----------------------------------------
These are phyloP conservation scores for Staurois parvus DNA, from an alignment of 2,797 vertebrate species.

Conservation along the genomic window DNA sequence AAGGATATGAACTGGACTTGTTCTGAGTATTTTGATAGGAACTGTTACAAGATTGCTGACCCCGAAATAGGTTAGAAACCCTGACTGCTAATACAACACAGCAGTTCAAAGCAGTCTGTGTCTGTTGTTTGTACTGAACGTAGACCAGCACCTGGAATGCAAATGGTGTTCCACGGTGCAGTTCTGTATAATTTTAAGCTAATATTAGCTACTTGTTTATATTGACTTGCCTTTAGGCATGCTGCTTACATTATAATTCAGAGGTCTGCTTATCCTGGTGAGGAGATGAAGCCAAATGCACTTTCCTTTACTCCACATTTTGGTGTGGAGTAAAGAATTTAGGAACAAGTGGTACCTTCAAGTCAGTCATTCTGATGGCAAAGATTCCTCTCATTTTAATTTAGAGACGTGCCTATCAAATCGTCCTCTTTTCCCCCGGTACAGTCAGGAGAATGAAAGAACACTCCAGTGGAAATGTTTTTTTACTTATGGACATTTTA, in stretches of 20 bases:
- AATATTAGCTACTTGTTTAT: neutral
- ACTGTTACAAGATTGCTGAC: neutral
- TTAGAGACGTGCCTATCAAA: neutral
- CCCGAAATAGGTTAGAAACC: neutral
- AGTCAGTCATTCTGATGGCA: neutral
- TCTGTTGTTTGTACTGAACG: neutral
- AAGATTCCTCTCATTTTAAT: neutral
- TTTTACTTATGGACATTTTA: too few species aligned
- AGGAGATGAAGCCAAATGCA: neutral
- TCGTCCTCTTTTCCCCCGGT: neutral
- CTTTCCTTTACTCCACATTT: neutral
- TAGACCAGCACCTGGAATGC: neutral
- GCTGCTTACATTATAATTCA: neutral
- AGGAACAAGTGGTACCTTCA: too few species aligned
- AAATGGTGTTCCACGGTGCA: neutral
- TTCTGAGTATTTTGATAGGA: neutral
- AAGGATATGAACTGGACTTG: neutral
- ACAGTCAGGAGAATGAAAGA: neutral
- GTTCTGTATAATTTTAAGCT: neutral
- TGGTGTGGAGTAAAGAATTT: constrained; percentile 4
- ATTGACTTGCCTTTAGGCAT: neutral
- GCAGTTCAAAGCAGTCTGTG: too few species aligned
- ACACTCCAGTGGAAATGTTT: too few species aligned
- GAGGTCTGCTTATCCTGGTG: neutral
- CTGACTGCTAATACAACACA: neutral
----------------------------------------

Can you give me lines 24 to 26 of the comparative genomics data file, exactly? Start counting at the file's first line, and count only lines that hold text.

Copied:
- GCAGTTCAAAGCAGTCTGTG: too few species aligned
- ACACTCCAGTGGAAATGTTT: too few species aligned
- GAGGTCTGCTTATCCTGGTG: neutral